Soumela Monastery In Trabzon

Soumela Monastery In Trabzon,

Soumela Monastery In Trabzon is one of the most fascinating tourist destinations in Turkey. This monastery has a very rich history that will put anyone in awe.

How to go to Soumela Monastery In Trabzon?

Soumela Monastery In Trabzon is easy to reach as Trabzon has a wide range of transportation, and also hotels to stay in. 

The nearest major city to Sumela Monastery, which is situated directly on the southern shore of the Black Sea in Eastern Turkey, is Trabzon, which you must reach once you reach Istanbul.

Flying into Trabzon Airport is the quickest and best option to get from Istanbul to Trabzon. It will take the aircraft roughly 1 hour and 45 minutes.

Trabzon may also be reached by overnight bus from Istanbul, however, the trip will take around 19 hours. a few buses going from different ports in Istanbul and the Istanbul Central Bus Station.

From the Ankara Esenboga Airport, it is simple to board a flight that will take you to Trabzon in around 1 hour and 15 minutes.

Both Ankara Sogutozu Bus Station and Ankara Asti Bus Station have a number of buses that run virtually continuously throughout the day, taking passengers to Trabzon in around 11 hours.

The east-bound dolmus station along the highway should make it simple for you to take a straight dolmus from Trabzon to Soumela Monastery.

You’ll travel for almost an hour before reaching Sumela Monastery.

There won’t be any direct dolmus as described above if you visit during the winter, but you may still go independently by taking a dolmus from the same location to Macka, from whence you can rent a cab to drive you to Sumela Monastery.

Soumela Monastery In Trabzon,

The history of Soumela Monastery In Trabzon

Sumela is a 1600-year-old medieval Orthodox monastery in Turkey’s Macka district that is perched 1200 meters above sea level on a sheer rock. The monastery is built on rocks that are accessible through the forest through a route. The monastery’s walls are covered with stunning murals from the 18th century that depict biblical images of Christ and the Virgin Mary.

Between 375 and 395 AD the monks Sofranio and Pranabesh from Athens, Greece, founded the monastery of Soumela.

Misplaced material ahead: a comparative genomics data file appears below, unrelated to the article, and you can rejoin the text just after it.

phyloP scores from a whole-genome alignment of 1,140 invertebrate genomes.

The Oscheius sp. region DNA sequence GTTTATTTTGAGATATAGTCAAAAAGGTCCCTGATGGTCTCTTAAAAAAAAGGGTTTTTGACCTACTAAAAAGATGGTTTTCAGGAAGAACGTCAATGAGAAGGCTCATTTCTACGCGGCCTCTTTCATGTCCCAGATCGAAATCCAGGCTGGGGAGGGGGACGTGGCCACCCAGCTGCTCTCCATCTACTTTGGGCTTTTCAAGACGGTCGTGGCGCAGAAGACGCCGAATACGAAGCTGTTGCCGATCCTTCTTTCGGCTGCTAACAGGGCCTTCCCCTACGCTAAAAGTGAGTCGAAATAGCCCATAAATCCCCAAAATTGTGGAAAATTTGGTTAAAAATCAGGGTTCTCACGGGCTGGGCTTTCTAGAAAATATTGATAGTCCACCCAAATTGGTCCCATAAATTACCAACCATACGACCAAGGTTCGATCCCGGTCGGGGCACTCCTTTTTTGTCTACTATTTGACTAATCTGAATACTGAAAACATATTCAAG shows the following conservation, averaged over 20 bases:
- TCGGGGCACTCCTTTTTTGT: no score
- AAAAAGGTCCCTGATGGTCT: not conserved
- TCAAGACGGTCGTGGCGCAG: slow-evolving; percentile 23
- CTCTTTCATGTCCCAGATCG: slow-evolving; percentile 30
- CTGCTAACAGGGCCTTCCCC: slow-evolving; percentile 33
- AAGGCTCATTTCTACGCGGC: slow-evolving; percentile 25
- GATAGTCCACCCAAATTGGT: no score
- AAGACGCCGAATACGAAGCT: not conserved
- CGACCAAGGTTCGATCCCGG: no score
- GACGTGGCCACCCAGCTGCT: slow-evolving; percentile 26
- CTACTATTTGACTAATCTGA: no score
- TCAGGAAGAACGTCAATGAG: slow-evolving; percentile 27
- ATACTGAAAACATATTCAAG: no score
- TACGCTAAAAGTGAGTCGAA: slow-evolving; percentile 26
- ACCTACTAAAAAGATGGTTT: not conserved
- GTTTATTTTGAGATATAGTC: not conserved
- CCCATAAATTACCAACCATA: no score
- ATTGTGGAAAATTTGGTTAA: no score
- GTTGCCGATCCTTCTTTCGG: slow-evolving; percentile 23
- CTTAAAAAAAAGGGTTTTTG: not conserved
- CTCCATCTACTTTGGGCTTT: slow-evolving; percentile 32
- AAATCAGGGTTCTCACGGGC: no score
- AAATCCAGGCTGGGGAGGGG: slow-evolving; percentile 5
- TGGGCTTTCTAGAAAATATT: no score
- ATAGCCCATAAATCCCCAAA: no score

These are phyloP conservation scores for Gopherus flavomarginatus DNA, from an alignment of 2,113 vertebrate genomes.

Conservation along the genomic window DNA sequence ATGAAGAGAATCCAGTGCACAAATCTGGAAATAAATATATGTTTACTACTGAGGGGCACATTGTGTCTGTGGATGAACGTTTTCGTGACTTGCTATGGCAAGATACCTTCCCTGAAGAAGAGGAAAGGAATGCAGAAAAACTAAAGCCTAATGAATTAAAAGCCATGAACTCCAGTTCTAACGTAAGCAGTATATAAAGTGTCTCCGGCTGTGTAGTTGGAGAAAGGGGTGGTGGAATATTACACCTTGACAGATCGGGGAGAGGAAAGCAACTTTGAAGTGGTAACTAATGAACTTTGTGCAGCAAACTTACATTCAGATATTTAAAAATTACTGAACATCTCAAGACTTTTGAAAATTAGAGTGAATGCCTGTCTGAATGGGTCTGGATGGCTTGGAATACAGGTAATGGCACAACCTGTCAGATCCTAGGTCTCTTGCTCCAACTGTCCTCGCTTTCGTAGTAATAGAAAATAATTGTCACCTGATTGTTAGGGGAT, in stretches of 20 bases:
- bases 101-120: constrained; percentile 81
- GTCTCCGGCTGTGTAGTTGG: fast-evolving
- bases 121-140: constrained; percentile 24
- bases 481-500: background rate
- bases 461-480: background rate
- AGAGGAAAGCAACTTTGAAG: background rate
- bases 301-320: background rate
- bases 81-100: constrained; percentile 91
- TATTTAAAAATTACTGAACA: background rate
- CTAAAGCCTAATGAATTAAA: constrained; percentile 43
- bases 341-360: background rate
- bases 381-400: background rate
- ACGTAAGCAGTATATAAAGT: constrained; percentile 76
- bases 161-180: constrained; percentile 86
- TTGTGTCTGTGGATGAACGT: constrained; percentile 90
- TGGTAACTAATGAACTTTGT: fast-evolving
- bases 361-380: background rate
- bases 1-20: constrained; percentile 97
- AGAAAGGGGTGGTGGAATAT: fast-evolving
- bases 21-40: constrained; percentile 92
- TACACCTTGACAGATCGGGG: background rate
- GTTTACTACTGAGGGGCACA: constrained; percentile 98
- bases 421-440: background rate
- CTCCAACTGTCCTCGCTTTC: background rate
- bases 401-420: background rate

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In the sixth century, it was improved and expanded by Emperor Justinius. In the thirteenth century, the monastery of Soumela took its present form. After the principality of Trabzon was founded in 1204 and Turkmen immigrants arrived in the Black Sea region under the care and protection of Ulu Monastery, its importance grew. In the seventeenth century, the monastery was extensively renovated and some of its walls even received decorations.

Due to the site’s breathtaking position, architecture, and surroundings, it was abandoned in 1923 and later turned into a museum and a well-liked tourist destination.

The Turkish government granted permission for an Orthodox Mass to be celebrated in the Sumela monastery on August 15, 2010, which was the first time since 1923.

Soumela Monastery In Trabzon

Where does the name of the Soumela Monastery come from?

It is believed that Sumela’s name derives from the term “molasses,” which in the regional tongue at the time the monastery was founded, meant “black, black gloom.” The name of the area is Oros Melas. “Panagia Sou Melas” is the monastery’s original name. Records from the Ottoman Empire refer to the monastery as “Su(o)Mela

Structure of the Soumela Monastery:

the church, kitchen, dorms for students, guesthouse, library, and holy spring at Main Rock. This complex of structures was constructed across a huge area. On the slope is a sizable aqueduct that is said to supply the monastery’s entrance with water during the winter. This arch, which is made up of multiple pieces, has been greatly damaged.

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There is a steep, narrow stairway that leads to the monastery’s main entrance. Guard quarters are located close to the entrance. From here, a ladder leads down to the interior courtyard. In front of the cave, which serves as the foundation of the monastery and was converted into a church, are several parts on the left. On the right is where the library is.

The area, where Sumela is located in Trabzon, is extremely similar to the Black Mountains where Karaferya (now Veroia) is located in terms of its natural structure, animals, and vegetation. 

The orthodox doctrine holds that Nea Soumela was installed in the New Sumela Monastery, which was constructed in Karaferya on August 15, 1951, the day the Virgin Mary ascended into heaven, making this location a destination for pilgrims.

oumela Monastery In Trabzon

Is Soumela Monastery In Trabzon on the UNESCO World Heritage List?

The Soumela Monastery has been undergoing repairs by the Turkish government.

The 300-meter-long pedestrian pathway leading to the monastery, as well as several of its structures and some of its buildings’ interior stairs, were all part of the initial phase of the monastery’s restoration. In addition, the repair efforts extended to a location far from the surface opposite the monastery’s northern side that had not yet been accessible via a secret passageway.

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The second stage of restoration will involve repairing and cleaning the rocks that make up the temple, including the locations of the churches and the rows inside the temple. After the restorations, the monastery will get a permanent spot on the UNESCO World Heritage List rather than only being a significant remnant. 

Soumela Monastery in Trabzon is one of the most important cultural sites in Turkey. As of 2021, there will be 19 World Heritage Sites, comprising 2 combined sites and 17 cultural sites. In 2000, the Soumela Monastery in Trabzon was included in the short list of World Heritage sites maintained by UNESCO.

Written by: Nirvana Property